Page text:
Algorithm, Inc. recently marked its first year. One year in a start up, coming up to two years since I left the (relative) security of corporate employment. There are a lot of things I pay attention to these days that I didn’t back then, professionally speaking. One of those things is other startups and the state of funding in IT and healthcare in particular. I subscribe to several channels through Twitter and LinkedIn on these topics (free content – in a startup anything with the word free at the front receives serious consideration). Whilst scrolling through my Twitter feed the other day it occurred to me that if you dropped in to this particular corner of the business world from another planet via social media you might conclude that “start ups” are organisms that exist to raise money from “VCs”. What the startup does is often given secondary importance to the “how much” and “from whom”. Yet some of these fledgling companies are doing things that are (to me) genuinely interesting, and many are going to add real value to society. Here are a few I think you should check out, one of which you can fund on Kickstarter and another that is its own crowd funding platform. Only one is a non-profit, there is nothing wrong for me in making money, but the journey and the end goal of the business are what interest me; capital is the fuel for that journey.
The Kanega watch is a medical device that doesn’t look like one – a way for seniors to maintain independence without sacrificing their privacy or dignity – medication reminders, emergency assistance, fall detection, voice controlled and not tethered to a (expensive and complex) smartphone. Go check out their Kickstarter campaign.
One of those ideas that just immediately stands out as both clever and valuable. Meals for cancer patients designed around their dietary needs, machines in hospitals to supply directly, and an online portal that allows friends and family to donate to the patient’s account rather than provide them directly with food they often cannot eat (I call this crowd feeding but Hippo kitchen are yet to take up my innovative and free branding idea).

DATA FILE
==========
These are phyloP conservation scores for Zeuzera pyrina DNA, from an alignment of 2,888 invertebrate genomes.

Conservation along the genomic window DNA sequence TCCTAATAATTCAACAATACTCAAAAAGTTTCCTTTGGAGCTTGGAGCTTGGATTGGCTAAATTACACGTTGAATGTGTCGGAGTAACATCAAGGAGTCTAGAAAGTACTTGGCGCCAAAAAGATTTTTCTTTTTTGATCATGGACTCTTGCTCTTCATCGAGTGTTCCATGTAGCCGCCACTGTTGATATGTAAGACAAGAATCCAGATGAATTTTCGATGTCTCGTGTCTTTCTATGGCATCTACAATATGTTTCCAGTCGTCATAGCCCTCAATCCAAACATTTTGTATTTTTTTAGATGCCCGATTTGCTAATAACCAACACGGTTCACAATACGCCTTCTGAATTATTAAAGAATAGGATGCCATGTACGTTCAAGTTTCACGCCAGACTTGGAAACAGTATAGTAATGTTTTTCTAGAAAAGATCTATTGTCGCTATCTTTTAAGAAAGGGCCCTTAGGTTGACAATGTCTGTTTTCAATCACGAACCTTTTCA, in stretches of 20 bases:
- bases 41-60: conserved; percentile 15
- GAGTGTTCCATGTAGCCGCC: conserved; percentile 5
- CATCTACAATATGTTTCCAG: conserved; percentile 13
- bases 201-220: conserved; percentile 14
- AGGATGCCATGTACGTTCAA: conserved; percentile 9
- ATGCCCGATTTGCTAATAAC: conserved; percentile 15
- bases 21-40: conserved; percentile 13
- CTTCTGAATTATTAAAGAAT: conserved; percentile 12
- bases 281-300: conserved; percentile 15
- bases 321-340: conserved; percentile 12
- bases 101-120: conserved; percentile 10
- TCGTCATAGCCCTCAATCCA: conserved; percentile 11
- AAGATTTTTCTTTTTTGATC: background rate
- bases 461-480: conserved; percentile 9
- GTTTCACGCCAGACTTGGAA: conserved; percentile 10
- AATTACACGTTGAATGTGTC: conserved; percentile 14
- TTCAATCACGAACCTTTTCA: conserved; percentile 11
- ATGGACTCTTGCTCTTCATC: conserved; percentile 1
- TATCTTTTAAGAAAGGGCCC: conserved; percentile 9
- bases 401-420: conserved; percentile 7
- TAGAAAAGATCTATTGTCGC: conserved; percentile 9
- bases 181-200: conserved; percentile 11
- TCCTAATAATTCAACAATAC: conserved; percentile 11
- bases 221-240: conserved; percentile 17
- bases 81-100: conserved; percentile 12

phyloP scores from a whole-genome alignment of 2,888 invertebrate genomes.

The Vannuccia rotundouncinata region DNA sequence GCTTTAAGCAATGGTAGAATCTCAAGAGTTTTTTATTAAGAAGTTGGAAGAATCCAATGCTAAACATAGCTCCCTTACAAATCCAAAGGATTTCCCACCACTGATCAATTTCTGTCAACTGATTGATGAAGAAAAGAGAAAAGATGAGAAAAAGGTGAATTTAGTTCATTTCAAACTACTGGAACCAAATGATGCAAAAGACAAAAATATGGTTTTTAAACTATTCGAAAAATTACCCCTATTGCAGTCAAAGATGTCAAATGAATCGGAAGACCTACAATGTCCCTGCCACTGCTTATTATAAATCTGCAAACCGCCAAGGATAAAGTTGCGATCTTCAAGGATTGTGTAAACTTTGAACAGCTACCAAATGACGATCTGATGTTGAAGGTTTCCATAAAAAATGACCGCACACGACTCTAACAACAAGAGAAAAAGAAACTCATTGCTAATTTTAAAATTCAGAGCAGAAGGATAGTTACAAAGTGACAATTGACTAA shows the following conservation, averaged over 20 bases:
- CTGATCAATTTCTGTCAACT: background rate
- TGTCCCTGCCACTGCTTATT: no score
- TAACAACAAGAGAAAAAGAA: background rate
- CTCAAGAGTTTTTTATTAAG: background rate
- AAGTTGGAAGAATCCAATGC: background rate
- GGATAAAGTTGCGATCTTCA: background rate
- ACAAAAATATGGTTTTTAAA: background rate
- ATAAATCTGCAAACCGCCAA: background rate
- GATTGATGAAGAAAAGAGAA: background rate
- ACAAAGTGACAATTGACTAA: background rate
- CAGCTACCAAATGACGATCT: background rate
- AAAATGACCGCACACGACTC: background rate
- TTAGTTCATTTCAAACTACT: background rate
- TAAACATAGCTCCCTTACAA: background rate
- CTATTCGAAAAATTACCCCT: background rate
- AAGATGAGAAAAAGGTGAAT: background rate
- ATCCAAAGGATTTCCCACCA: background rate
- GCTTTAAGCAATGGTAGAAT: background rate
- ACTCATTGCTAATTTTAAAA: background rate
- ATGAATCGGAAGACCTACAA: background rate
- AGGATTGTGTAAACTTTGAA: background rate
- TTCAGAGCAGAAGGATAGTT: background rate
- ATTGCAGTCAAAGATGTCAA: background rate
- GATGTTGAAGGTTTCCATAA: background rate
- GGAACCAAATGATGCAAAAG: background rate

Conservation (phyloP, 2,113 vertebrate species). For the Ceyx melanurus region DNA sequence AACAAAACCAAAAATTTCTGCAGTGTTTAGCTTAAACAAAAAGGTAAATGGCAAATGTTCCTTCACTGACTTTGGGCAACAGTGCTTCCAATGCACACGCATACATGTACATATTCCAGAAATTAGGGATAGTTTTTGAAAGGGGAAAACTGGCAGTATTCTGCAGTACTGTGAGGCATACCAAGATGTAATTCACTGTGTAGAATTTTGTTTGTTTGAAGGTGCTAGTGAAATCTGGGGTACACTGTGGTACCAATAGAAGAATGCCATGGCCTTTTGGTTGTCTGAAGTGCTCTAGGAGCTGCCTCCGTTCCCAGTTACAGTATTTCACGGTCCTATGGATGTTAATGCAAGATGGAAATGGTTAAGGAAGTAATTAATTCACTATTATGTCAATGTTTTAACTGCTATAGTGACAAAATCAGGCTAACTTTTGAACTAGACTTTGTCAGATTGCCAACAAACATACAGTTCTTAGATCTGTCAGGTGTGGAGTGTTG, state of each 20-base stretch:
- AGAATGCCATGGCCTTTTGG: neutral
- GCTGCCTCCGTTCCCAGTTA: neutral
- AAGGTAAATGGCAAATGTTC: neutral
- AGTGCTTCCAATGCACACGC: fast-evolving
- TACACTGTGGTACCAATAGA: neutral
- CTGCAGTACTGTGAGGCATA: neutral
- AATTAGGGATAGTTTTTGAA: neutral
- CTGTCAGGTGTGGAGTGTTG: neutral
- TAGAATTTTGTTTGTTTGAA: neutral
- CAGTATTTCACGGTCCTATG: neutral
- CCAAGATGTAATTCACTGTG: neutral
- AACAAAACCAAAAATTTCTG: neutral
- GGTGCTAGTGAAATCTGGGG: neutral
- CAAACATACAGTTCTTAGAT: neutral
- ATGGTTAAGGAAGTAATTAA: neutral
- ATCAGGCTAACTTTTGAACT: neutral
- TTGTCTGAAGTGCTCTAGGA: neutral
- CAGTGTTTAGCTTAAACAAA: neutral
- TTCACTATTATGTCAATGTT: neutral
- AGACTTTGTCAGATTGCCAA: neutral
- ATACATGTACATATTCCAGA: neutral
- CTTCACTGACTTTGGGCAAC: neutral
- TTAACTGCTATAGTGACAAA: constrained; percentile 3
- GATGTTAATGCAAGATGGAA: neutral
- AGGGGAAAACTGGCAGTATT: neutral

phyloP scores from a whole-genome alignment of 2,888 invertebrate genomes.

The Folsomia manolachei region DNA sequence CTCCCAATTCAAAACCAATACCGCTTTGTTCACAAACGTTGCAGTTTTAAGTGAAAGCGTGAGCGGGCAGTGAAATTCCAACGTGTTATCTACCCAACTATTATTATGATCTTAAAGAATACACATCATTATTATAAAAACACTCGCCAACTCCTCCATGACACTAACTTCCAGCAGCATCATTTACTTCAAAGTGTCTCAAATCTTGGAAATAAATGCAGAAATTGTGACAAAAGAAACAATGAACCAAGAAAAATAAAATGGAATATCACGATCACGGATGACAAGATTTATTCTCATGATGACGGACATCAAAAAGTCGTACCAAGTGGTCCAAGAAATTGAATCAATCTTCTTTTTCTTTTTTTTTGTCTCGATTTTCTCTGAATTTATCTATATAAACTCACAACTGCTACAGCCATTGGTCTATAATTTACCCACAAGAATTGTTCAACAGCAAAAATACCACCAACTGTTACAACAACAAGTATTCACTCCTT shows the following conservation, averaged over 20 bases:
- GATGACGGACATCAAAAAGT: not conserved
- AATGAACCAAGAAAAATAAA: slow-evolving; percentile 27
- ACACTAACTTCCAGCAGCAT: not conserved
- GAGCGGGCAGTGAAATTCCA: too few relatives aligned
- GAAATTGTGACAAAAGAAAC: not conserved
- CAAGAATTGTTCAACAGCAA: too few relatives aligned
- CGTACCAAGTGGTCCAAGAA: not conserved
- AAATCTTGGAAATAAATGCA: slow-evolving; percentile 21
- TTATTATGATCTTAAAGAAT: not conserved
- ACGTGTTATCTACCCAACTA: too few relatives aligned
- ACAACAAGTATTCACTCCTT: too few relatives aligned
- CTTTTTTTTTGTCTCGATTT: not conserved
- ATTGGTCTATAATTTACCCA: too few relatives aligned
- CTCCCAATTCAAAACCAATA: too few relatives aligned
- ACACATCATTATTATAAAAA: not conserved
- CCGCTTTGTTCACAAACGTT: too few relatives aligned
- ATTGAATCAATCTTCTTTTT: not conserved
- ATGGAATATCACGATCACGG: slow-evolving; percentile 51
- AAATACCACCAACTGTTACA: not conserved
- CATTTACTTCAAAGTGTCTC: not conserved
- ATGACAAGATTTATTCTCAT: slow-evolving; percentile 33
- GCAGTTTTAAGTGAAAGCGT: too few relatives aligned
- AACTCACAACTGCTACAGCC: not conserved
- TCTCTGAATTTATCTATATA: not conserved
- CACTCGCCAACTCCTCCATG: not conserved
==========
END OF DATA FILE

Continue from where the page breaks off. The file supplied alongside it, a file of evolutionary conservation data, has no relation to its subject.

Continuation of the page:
Each of us needs to take responsibility for our health. That doesn’t just mean diet and exercise but also in dealing with the medical caregivers that treat us and support us. ProPatient take that idea of patient empowerment and run with it, with virtual guides, coaching and mobile applications.
The HeadsUp headband is a head acceleration monitor to allow sports coaching teams to detect concussions as they happen. Initially being developed for women’s soccer, this could likely have many more applications. Aside from addressing a serious issue in impact sports, the team have put a ton of work into getting the design and performance aspects right.
Everyone deserves healthcare. At the risk of getting into politics, I agree. Watsi was the first non-profit member of the Y-Combinator accelerator. They use crowd funding to give us all a way to directly help someone receive healthcare and keep track of how the patient that we helped is doing. Notably they have a transparency document designed to help donors feel comfortable that their money is getting to where it does most good, including screen shots of their bank accounts. Check them out.